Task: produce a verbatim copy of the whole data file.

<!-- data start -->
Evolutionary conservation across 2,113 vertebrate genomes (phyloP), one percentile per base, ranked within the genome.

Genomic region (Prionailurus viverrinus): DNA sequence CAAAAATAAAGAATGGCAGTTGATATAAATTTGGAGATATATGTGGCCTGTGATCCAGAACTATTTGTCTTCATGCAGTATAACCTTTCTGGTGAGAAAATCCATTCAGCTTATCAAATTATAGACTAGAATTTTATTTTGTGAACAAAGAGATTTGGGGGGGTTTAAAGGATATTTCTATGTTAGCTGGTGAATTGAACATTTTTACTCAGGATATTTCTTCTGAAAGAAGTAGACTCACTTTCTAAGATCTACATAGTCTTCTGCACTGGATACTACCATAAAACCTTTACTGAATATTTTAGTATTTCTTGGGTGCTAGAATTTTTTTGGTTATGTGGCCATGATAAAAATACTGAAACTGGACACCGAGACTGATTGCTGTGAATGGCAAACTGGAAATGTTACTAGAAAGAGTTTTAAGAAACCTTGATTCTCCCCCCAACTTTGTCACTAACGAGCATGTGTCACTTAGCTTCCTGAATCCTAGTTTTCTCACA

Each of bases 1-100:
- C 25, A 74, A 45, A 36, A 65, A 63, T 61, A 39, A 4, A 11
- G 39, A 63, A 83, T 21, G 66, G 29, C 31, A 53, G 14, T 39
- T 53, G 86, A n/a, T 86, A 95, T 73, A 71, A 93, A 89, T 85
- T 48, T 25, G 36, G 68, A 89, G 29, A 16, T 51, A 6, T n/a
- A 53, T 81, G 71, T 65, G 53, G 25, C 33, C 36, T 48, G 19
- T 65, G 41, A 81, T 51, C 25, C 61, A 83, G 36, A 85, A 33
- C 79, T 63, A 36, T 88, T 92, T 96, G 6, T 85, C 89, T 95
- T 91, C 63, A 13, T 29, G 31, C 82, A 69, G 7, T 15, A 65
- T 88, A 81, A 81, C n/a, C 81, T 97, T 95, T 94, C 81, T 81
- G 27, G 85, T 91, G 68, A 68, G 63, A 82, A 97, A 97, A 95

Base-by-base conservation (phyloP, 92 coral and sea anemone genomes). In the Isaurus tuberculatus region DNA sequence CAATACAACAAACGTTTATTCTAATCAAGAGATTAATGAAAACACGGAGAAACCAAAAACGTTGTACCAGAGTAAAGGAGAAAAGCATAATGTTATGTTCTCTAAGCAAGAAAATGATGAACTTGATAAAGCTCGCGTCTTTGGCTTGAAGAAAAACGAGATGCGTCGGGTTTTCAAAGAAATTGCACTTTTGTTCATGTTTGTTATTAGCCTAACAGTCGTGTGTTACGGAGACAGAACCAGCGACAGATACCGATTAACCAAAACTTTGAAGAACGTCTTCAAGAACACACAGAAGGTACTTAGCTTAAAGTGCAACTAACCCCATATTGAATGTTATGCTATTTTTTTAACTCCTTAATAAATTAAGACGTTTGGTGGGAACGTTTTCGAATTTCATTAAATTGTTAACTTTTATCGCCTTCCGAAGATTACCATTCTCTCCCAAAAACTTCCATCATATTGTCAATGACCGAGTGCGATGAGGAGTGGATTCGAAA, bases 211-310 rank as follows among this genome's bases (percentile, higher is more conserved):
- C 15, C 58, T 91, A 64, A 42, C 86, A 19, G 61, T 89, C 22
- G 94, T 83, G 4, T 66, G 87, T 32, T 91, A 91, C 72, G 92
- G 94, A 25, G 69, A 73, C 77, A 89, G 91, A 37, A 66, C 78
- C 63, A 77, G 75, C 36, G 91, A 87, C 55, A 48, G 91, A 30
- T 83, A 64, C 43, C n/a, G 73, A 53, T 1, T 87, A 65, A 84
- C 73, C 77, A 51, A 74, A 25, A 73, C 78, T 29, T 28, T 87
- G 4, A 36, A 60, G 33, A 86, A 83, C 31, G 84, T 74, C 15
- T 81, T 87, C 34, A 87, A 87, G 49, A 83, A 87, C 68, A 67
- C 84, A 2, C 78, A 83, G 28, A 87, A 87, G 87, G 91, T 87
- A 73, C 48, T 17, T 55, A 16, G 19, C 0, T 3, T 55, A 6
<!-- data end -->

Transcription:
Evolutionary conservation across 2,113 vertebrate genomes (phyloP), one percentile per base, ranked within the genome.

Genomic region (Prionailurus viverrinus): DNA sequence CAAAAATAAAGAATGGCAGTTGATATAAATTTGGAGATATATGTGGCCTGTGATCCAGAACTATTTGTCTTCATGCAGTATAACCTTTCTGGTGAGAAAATCCATTCAGCTTATCAAATTATAGACTAGAATTTTATTTTGTGAACAAAGAGATTTGGGGGGGTTTAAAGGATATTTCTATGTTAGCTGGTGAATTGAACATTTTTACTCAGGATATTTCTTCTGAAAGAAGTAGACTCACTTTCTAAGATCTACATAGTCTTCTGCACTGGATACTACCATAAAACCTTTACTGAATATTTTAGTATTTCTTGGGTGCTAGAATTTTTTTGGTTATGTGGCCATGATAAAAATACTGAAACTGGACACCGAGACTGATTGCTGTGAATGGCAAACTGGAAATGTTACTAGAAAGAGTTTTAAGAAACCTTGATTCTCCCCCCAACTTTGTCACTAACGAGCATGTGTCACTTAGCTTCCTGAATCCTAGTTTTCTCACA

Each of bases 1-100:
- C 25, A 74, A 45, A 36, A 65, A 63, T 61, A 39, A 4, A 11
- G 39, A 63, A 83, T 21, G 66, G 29, C 31, A 53, G 14, T 39
- T 53, G 86, A n/a, T 86, A 95, T 73, A 71, A 93, A 89, T 85
- T 48, T 25, G 36, G 68, A 89, G 29, A 16, T 51, A 6, T n/a
- A 53, T 81, G 71, T 65, G 53, G 25, C 33, C 36, T 48, G 19
- T 65, G 41, A 81, T 51, C 25, C 61, A 83, G 36, A 85, A 33
- C 79, T 63, A 36, T 88, T 92, T 96, G 6, T 85, C 89, T 95
- T 91, C 63, A 13, T 29, G 31, C 82, A 69, G 7, T 15, A 65
- T 88, A 81, A 81, C n/a, C 81, T 97, T 95, T 94, C 81, T 81
- G 27, G 85, T 91, G 68, A 68, G 63, A 82, A 97, A 97, A 95

Base-by-base conservation (phyloP, 92 coral and sea anemone genomes). In the Isaurus tuberculatus region DNA sequence CAATACAACAAACGTTTATTCTAATCAAGAGATTAATGAAAACACGGAGAAACCAAAAACGTTGTACCAGAGTAAAGGAGAAAAGCATAATGTTATGTTCTCTAAGCAAGAAAATGATGAACTTGATAAAGCTCGCGTCTTTGGCTTGAAGAAAAACGAGATGCGTCGGGTTTTCAAAGAAATTGCACTTTTGTTCATGTTTGTTATTAGCCTAACAGTCGTGTGTTACGGAGACAGAACCAGCGACAGATACCGATTAACCAAAACTTTGAAGAACGTCTTCAAGAACACACAGAAGGTACTTAGCTTAAAGTGCAACTAACCCCATATTGAATGTTATGCTATTTTTTTAACTCCTTAATAAATTAAGACGTTTGGTGGGAACGTTTTCGAATTTCATTAAATTGTTAACTTTTATCGCCTTCCGAAGATTACCATTCTCTCCCAAAAACTTCCATCATATTGTCAATGACCGAGTGCGATGAGGAGTGGATTCGAAA, bases 211-310 rank as follows among this genome's bases (percentile, higher is more conserved):
- C 15, C 58, T 91, A 64, A 42, C 86, A 19, G 61, T 89, C 22
- G 94, T 83, G 4, T 66, G 87, T 32, T 91, A 91, C 72, G 92
- G 94, A 25, G 69, A 73, C 77, A 89, G 91, A 37, A 66, C 78
- C 63, A 77, G 75, C 36, G 91, A 87, C 55, A 48, G 91, A 30
- T 83, A 64, C 43, C n/a, G 73, A 53, T 1, T 87, A 65, A 84
- C 73, C 77, A 51, A 74, A 25, A 73, C 78, T 29, T 28, T 87
- G 4, A 36, A 60, G 33, A 86, A 83, C 31, G 84, T 74, C 15
- T 81, T 87, C 34, A 87, A 87, G 49, A 83, A 87, C 68, A 67
- C 84, A 2, C 78, A 83, G 28, A 87, A 87, G 87, G 91, T 87
- A 73, C 48, T 17, T 55, A 16, G 19, C 0, T 3, T 55, A 6